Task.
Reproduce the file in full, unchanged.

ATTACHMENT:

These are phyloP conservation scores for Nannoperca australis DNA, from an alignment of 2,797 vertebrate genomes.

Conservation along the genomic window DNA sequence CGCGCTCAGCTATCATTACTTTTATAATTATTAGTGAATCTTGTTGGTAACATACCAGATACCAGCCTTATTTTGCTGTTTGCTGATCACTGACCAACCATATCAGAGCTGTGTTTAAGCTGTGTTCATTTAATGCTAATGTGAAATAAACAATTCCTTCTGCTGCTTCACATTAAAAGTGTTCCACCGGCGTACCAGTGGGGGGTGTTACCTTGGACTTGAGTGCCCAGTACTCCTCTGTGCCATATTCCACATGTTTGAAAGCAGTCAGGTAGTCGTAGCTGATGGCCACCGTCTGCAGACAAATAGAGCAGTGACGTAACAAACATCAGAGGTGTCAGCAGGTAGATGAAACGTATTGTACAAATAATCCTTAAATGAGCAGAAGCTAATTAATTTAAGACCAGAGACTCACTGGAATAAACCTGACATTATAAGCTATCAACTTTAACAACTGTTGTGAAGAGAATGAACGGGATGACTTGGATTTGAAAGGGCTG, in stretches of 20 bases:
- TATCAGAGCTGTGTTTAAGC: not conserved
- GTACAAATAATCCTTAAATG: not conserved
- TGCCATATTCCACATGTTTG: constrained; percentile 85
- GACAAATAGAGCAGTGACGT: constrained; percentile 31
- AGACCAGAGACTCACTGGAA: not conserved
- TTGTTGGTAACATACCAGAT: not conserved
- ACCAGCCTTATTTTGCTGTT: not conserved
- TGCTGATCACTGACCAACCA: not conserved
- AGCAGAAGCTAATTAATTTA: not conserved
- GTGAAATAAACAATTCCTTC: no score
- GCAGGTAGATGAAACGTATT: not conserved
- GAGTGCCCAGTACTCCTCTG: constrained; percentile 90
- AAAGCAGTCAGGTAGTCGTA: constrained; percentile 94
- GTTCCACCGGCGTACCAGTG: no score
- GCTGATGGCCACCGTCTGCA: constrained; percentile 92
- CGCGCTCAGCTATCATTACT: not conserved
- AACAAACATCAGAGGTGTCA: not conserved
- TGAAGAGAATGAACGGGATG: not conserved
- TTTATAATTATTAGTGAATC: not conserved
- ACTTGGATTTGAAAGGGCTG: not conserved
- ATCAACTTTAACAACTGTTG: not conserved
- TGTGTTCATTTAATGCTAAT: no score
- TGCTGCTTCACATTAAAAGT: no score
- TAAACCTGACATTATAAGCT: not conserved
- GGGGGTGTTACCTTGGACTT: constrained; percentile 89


These are phyloP conservation scores for Nannoperca australis DNA, from an alignment of 2,797 vertebrate genomes.

Conservation along the genomic window DNA sequence CGCGCTCAGCTATCATTACTTTTATAATTATTAGTGAATCTTGTTGGTAACATACCAGATACCAGCCTTATTTTGCTGTTTGCTGATCACTGACCAACCATATCAGAGCTGTGTTTAAGCTGTGTTCATTTAATGCTAATGTGAAATAAACAATTCCTTCTGCTGCTTCACATTAAAAGTGTTCCACCGGCGTACCAGTGGGGGGTGTTACCTTGGACTTGAGTGCCCAGTACTCCTCTGTGCCATATTCCACATGTTTGAAAGCAGTCAGGTAGTCGTAGCTGATGGCCACCGTCTGCAGACAAATAGAGCAGTGACGTAACAAACATCAGAGGTGTCAGCAGGTAGATGAAACGTATTGTACAAATAATCCTTAAATGAGCAGAAGCTAATTAATTTAAGACCAGAGACTCACTGGAATAAACCTGACATTATAAGCTATCAACTTTAACAACTGTTGTGAAGAGAATGAACGGGATGACTTGGATTTGAAAGGGCTG, in stretches of 20 bases:
- TATCAGAGCTGTGTTTAAGC: not conserved
- GTACAAATAATCCTTAAATG: not conserved
- TGCCATATTCCACATGTTTG: constrained; percentile 85
- GACAAATAGAGCAGTGACGT: constrained; percentile 31
- AGACCAGAGACTCACTGGAA: not conserved
- TTGTTGGTAACATACCAGAT: not conserved
- ACCAGCCTTATTTTGCTGTT: not conserved
- TGCTGATCACTGACCAACCA: not conserved
- AGCAGAAGCTAATTAATTTA: not conserved
- GTGAAATAAACAATTCCTTC: no score
- GCAGGTAGATGAAACGTATT: not conserved
- GAGTGCCCAGTACTCCTCTG: constrained; percentile 90
- AAAGCAGTCAGGTAGTCGTA: constrained; percentile 94
- GTTCCACCGGCGTACCAGTG: no score
- GCTGATGGCCACCGTCTGCA: constrained; percentile 92
- CGCGCTCAGCTATCATTACT: not conserved
- AACAAACATCAGAGGTGTCA: not conserved
- TGAAGAGAATGAACGGGATG: not conserved
- TTTATAATTATTAGTGAATC: not conserved
- ACTTGGATTTGAAAGGGCTG: not conserved
- ATCAACTTTAACAACTGTTG: not conserved
- TGTGTTCATTTAATGCTAAT: no score
- TGCTGCTTCACATTAAAAGT: no score
- TAAACCTGACATTATAAGCT: not conserved
- GGGGGTGTTACCTTGGACTT: constrained; percentile 89